A genre-blend of historical fiction and time travel, Blackout is set in the same world as The Doomsday Book and To Say Nothing of the Dog. In this case, several historians at Oxford in 2060 travel back to study England at war in 1940. The main ones are Michael - there for the evacuation at Dunkirk, Merope - who observes children evacuated from London to the countryside, and Polly - who's right in the middle of the London blitz. The story leaps around with cliffhangers everywhere: include the final ending. To find out what happens to everyone, you must read the next book, All Clear.
I listened to an audiobook (Brilliance; 19 hours) performed by Katherine Kellgren, who sounded like she spoke through clenched teeth whenever the dialogue was in a protagonist's thoughts, rather than out loud. There's a lot of this, and it gave the impression that the historians had simmering frustrations. Which may be accurate, since they were obliged to hide their true identities and their foreknowledge of events. Still, it made me feel a bit on edge. It may also have increased my annoyance with the historians, who did a lot of rationalizing when things went wrong. They are supposed to be intelligent people, but they did some pretty stupid things.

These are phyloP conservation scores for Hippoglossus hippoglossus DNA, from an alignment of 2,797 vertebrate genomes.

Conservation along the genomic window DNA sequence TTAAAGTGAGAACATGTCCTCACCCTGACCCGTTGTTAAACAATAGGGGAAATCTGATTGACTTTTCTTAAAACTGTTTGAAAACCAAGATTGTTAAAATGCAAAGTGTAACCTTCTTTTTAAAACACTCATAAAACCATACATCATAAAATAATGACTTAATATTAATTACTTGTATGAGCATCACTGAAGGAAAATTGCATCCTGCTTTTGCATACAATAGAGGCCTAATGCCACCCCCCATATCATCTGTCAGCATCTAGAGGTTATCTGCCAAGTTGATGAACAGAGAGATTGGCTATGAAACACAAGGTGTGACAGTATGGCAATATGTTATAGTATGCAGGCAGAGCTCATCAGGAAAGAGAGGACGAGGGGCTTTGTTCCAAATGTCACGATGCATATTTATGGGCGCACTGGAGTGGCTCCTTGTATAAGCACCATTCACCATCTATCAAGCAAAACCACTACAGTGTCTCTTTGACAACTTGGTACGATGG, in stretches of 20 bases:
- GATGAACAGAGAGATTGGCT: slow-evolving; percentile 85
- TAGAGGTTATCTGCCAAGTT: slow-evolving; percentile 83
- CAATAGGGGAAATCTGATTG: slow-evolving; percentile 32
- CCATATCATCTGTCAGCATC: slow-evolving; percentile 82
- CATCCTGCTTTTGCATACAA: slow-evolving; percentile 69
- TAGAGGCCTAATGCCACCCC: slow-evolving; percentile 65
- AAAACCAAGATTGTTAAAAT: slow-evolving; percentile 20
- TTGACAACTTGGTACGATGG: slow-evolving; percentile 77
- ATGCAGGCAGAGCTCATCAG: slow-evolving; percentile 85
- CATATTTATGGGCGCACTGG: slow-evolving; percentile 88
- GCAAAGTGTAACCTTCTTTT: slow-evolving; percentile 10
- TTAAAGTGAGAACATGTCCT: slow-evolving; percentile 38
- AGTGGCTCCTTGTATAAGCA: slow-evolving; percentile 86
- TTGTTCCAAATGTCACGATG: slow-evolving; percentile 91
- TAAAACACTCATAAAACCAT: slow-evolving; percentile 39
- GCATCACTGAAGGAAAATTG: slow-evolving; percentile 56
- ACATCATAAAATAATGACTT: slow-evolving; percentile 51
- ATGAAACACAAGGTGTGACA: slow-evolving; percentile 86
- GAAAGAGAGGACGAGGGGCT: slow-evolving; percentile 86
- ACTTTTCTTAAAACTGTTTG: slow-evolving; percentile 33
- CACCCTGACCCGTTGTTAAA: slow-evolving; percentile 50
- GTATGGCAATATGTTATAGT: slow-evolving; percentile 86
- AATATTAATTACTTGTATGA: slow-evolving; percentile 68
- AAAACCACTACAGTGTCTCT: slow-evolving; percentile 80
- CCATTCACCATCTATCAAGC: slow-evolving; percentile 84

Blackout is an entertaining page-turner, but I liked To Say Nothing of the Dog much better. I picked up this book in response to a read-along at two other book blogs: She Reads and Reads and Books and Movies. Instead of stopping at the correct place for first week, however, I've read it all the way through. Oops! How did that happen? My excuse is that I'll be away in Europe by the end of July. I'm looking forward to following the ongoing discussion, however.
Wow - you finished it quickly! After your comments on the narrator, I think I'm glad I'm reading this one in print.
Yes, I agree that this story is probably better in print than audio.
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